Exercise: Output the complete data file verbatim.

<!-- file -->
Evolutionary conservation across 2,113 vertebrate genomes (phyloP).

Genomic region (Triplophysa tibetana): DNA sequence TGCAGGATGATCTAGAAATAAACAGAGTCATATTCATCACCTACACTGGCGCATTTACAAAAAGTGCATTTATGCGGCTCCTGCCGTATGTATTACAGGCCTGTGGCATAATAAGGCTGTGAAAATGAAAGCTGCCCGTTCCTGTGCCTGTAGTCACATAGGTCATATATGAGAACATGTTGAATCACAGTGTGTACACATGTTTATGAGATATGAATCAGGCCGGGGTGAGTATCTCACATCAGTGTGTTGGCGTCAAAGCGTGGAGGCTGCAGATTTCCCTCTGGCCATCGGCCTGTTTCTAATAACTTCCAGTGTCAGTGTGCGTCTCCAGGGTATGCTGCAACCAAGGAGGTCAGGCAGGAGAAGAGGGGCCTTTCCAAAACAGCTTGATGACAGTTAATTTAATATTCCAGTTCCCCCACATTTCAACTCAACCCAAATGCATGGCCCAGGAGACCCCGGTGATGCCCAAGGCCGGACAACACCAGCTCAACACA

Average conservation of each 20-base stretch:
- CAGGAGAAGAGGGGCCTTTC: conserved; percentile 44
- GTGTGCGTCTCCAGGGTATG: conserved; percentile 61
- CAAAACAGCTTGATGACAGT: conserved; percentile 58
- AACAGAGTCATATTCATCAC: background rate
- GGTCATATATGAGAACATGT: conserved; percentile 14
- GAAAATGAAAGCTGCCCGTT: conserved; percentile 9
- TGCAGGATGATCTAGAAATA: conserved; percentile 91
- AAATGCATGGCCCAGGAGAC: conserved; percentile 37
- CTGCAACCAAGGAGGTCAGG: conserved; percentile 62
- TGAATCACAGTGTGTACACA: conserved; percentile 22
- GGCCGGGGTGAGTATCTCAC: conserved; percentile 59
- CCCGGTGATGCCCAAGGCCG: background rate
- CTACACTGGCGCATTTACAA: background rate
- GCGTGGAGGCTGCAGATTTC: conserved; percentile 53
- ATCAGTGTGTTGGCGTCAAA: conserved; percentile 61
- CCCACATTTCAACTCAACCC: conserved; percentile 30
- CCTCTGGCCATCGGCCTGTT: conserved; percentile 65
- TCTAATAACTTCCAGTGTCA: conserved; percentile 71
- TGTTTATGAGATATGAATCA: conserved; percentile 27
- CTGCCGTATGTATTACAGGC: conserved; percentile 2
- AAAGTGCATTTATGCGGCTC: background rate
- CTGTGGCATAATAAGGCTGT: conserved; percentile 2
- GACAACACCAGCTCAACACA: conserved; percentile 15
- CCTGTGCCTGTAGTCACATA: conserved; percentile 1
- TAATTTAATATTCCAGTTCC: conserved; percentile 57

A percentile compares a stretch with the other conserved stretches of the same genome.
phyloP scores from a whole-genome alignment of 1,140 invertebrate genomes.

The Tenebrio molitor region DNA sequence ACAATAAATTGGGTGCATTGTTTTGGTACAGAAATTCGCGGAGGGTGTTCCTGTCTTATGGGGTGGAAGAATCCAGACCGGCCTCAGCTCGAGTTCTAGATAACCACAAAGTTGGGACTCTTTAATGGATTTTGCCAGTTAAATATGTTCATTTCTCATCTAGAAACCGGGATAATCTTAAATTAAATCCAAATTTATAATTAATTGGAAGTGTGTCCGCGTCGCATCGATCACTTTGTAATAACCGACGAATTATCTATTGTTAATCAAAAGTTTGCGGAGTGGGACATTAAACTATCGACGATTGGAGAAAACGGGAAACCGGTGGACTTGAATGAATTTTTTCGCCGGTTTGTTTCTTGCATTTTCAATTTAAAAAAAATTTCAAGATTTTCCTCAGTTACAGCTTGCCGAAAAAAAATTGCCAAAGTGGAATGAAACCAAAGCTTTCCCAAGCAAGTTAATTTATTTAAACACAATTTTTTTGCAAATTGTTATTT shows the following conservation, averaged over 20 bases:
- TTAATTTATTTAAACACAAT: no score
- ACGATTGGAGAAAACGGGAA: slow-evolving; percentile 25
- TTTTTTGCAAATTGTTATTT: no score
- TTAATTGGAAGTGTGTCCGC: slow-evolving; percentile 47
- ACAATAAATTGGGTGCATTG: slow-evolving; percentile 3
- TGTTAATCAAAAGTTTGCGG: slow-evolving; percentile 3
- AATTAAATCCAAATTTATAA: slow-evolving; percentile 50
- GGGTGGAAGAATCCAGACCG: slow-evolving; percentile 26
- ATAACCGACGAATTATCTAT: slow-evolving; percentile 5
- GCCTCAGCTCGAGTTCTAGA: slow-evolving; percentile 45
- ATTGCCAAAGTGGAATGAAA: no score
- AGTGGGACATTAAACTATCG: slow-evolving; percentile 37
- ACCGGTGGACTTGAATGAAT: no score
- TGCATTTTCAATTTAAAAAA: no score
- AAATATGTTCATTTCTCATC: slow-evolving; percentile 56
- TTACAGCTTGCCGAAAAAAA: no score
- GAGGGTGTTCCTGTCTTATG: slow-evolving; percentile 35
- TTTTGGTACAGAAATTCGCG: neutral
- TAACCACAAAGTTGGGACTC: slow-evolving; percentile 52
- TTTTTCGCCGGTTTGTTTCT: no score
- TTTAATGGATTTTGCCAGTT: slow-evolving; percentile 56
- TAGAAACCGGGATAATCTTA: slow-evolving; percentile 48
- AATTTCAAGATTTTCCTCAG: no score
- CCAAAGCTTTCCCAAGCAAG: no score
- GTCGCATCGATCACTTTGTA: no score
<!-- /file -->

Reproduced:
Evolutionary conservation across 2,113 vertebrate genomes (phyloP).

Genomic region (Triplophysa tibetana): DNA sequence TGCAGGATGATCTAGAAATAAACAGAGTCATATTCATCACCTACACTGGCGCATTTACAAAAAGTGCATTTATGCGGCTCCTGCCGTATGTATTACAGGCCTGTGGCATAATAAGGCTGTGAAAATGAAAGCTGCCCGTTCCTGTGCCTGTAGTCACATAGGTCATATATGAGAACATGTTGAATCACAGTGTGTACACATGTTTATGAGATATGAATCAGGCCGGGGTGAGTATCTCACATCAGTGTGTTGGCGTCAAAGCGTGGAGGCTGCAGATTTCCCTCTGGCCATCGGCCTGTTTCTAATAACTTCCAGTGTCAGTGTGCGTCTCCAGGGTATGCTGCAACCAAGGAGGTCAGGCAGGAGAAGAGGGGCCTTTCCAAAACAGCTTGATGACAGTTAATTTAATATTCCAGTTCCCCCACATTTCAACTCAACCCAAATGCATGGCCCAGGAGACCCCGGTGATGCCCAAGGCCGGACAACACCAGCTCAACACA

Average conservation of each 20-base stretch:
- CAGGAGAAGAGGGGCCTTTC: conserved; percentile 44
- GTGTGCGTCTCCAGGGTATG: conserved; percentile 61
- CAAAACAGCTTGATGACAGT: conserved; percentile 58
- AACAGAGTCATATTCATCAC: background rate
- GGTCATATATGAGAACATGT: conserved; percentile 14
- GAAAATGAAAGCTGCCCGTT: conserved; percentile 9
- TGCAGGATGATCTAGAAATA: conserved; percentile 91
- AAATGCATGGCCCAGGAGAC: conserved; percentile 37
- CTGCAACCAAGGAGGTCAGG: conserved; percentile 62
- TGAATCACAGTGTGTACACA: conserved; percentile 22
- GGCCGGGGTGAGTATCTCAC: conserved; percentile 59
- CCCGGTGATGCCCAAGGCCG: background rate
- CTACACTGGCGCATTTACAA: background rate
- GCGTGGAGGCTGCAGATTTC: conserved; percentile 53
- ATCAGTGTGTTGGCGTCAAA: conserved; percentile 61
- CCCACATTTCAACTCAACCC: conserved; percentile 30
- CCTCTGGCCATCGGCCTGTT: conserved; percentile 65
- TCTAATAACTTCCAGTGTCA: conserved; percentile 71
- TGTTTATGAGATATGAATCA: conserved; percentile 27
- CTGCCGTATGTATTACAGGC: conserved; percentile 2
- AAAGTGCATTTATGCGGCTC: background rate
- CTGTGGCATAATAAGGCTGT: conserved; percentile 2
- GACAACACCAGCTCAACACA: conserved; percentile 15
- CCTGTGCCTGTAGTCACATA: conserved; percentile 1
- TAATTTAATATTCCAGTTCC: conserved; percentile 57

A percentile compares a stretch with the other conserved stretches of the same genome.
phyloP scores from a whole-genome alignment of 1,140 invertebrate genomes.

The Tenebrio molitor region DNA sequence ACAATAAATTGGGTGCATTGTTTTGGTACAGAAATTCGCGGAGGGTGTTCCTGTCTTATGGGGTGGAAGAATCCAGACCGGCCTCAGCTCGAGTTCTAGATAACCACAAAGTTGGGACTCTTTAATGGATTTTGCCAGTTAAATATGTTCATTTCTCATCTAGAAACCGGGATAATCTTAAATTAAATCCAAATTTATAATTAATTGGAAGTGTGTCCGCGTCGCATCGATCACTTTGTAATAACCGACGAATTATCTATTGTTAATCAAAAGTTTGCGGAGTGGGACATTAAACTATCGACGATTGGAGAAAACGGGAAACCGGTGGACTTGAATGAATTTTTTCGCCGGTTTGTTTCTTGCATTTTCAATTTAAAAAAAATTTCAAGATTTTCCTCAGTTACAGCTTGCCGAAAAAAAATTGCCAAAGTGGAATGAAACCAAAGCTTTCCCAAGCAAGTTAATTTATTTAAACACAATTTTTTTGCAAATTGTTATTT shows the following conservation, averaged over 20 bases:
- TTAATTTATTTAAACACAAT: no score
- ACGATTGGAGAAAACGGGAA: slow-evolving; percentile 25
- TTTTTTGCAAATTGTTATTT: no score
- TTAATTGGAAGTGTGTCCGC: slow-evolving; percentile 47
- ACAATAAATTGGGTGCATTG: slow-evolving; percentile 3
- TGTTAATCAAAAGTTTGCGG: slow-evolving; percentile 3
- AATTAAATCCAAATTTATAA: slow-evolving; percentile 50
- GGGTGGAAGAATCCAGACCG: slow-evolving; percentile 26
- ATAACCGACGAATTATCTAT: slow-evolving; percentile 5
- GCCTCAGCTCGAGTTCTAGA: slow-evolving; percentile 45
- ATTGCCAAAGTGGAATGAAA: no score
- AGTGGGACATTAAACTATCG: slow-evolving; percentile 37
- ACCGGTGGACTTGAATGAAT: no score
- TGCATTTTCAATTTAAAAAA: no score
- AAATATGTTCATTTCTCATC: slow-evolving; percentile 56
- TTACAGCTTGCCGAAAAAAA: no score
- GAGGGTGTTCCTGTCTTATG: slow-evolving; percentile 35
- TTTTGGTACAGAAATTCGCG: neutral
- TAACCACAAAGTTGGGACTC: slow-evolving; percentile 52
- TTTTTCGCCGGTTTGTTTCT: no score
- TTTAATGGATTTTGCCAGTT: slow-evolving; percentile 56
- TAGAAACCGGGATAATCTTA: slow-evolving; percentile 48
- AATTTCAAGATTTTCCTCAG: no score
- CCAAAGCTTTCCCAAGCAAG: no score
- GTCGCATCGATCACTTTGTA: no score